Here we present PACMAN, an end-to-end pipeline developed to reduce and analyze HST/WFC3 data. The pipeline includes both spectral extraction and light curve fitting. The foundation of PACMAN has been already used in numerous publications (e.g., Kreidberg et al., 2014; Kreidberg et al., 2018) and these papers have already accumulated hundreds of citations.

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EMAC: 2212-005 EMAC 2212-005
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PHOTOe: An efficient Monte Carlo model for the slowing down of photoelectrons

A. García Muñoz

Monte Carlo model for simulating the slowing down of photoelectrons in gases in the local deposition approximation.

Version v1 works with H and He atoms plus thermal electrons. The model is described in: García Muñoz, Icarus, Volume 392, 1 March 2023, 115373

The model is available on https://antoniogarciamunoz.wordpress.com/ and upon email request from the author.

Last updated: Dec. 15, 2022

Code Language(s): fortran

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2212-005

PHOTOe: An efficient Monte Carlo model for the slowing down of photoelectrons

A. García Muñoz

Monte Carlo model for simulating the slowing down of photoelectrons in gases in the local deposition approximation.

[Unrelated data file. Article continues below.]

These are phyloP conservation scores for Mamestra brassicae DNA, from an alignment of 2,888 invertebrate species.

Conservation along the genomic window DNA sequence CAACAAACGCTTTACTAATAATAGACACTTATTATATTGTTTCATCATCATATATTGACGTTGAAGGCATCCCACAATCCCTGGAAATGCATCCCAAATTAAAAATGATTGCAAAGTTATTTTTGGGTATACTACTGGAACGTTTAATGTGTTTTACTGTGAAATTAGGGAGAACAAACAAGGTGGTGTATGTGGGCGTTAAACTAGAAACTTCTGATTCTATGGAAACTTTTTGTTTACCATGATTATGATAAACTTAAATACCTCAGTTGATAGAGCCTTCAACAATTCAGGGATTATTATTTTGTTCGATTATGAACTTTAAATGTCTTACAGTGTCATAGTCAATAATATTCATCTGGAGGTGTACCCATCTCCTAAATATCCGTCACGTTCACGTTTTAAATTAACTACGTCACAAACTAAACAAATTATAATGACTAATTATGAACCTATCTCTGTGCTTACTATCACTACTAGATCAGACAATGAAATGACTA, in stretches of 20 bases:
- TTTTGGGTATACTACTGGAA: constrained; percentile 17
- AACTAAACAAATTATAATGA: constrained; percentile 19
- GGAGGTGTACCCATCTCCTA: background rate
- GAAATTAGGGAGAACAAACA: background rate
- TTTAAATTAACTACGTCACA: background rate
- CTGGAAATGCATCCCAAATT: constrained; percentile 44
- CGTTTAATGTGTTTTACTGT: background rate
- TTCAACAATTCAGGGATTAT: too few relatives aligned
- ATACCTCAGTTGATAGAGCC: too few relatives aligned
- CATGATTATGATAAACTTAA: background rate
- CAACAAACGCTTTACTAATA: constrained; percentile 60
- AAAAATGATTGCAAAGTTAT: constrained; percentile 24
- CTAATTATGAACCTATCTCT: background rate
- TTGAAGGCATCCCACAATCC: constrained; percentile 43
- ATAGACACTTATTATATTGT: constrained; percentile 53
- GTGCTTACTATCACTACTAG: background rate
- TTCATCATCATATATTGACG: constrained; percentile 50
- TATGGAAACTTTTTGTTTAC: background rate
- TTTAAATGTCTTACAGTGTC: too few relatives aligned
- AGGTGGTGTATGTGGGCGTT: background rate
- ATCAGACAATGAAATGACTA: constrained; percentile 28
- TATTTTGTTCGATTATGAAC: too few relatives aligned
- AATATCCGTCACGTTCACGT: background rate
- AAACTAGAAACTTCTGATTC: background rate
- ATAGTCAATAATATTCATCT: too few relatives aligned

Version v1 works with H and He atoms plus thermal electrons. The model is described in: García Muñoz, Icarus, Volume 392, 1 March 2023, 115373

The model is available on https://antoniogarciamunoz.wordpress.com/ and upon email request from the author.

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EMAC: 2212-004 EMAC 2212-004
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SpecMatch-Empirical: Spectroscopic characterization of stars with an empirical spectral library

Yee, Samuel; Petigura, Erik; von Braun, Kaspar

We present SpecMatch-Empirical, a tool for measuring the fundamental properties of stars from their spectra by comparing them against an empirical spectral library of FGKM stars. The spectral library comprises high-resolution, high signal-to-noise observed spectra from Keck/HIRES for 404 touchstone stars with well-determined stellar parameters derived from interferometry, asteroseismology, and spectrophotometry. The code achieves accuracies of 100K, 15%, and 0.09 dex in Teff, Rstar, and [Fe/H] respectively for FGKM dwarfs.

Last updated: Dec. 9, 2022

Code Language(s): Python3

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https://emac.gsfc.nasa.gov?cid=2212-004
2212-004

SpecMatch-Empirical: Spectroscopic characterization of stars with an empirical spectral library

Yee, Samuel; Petigura, Erik; von Braun, Kaspar

We present SpecMatch-Empirical, a tool for measuring the fundamental properties of stars from their spectra by comparing them against an empirical spectral library of FGKM stars. The spectral library comprises high-resolution, high signal-to-noise observed spectra from Keck/HIRES for 404 touchstone stars with well-determined stellar parameters derived from interferometry, asteroseismology, and spectrophotometry. The code achieves accuracies of 100K, 15%, and 0.09 dex in Teff, Rstar, and [Fe/H] respectively for FGKM dwarfs.

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EMAC: 2212-003 EMAC 2212-003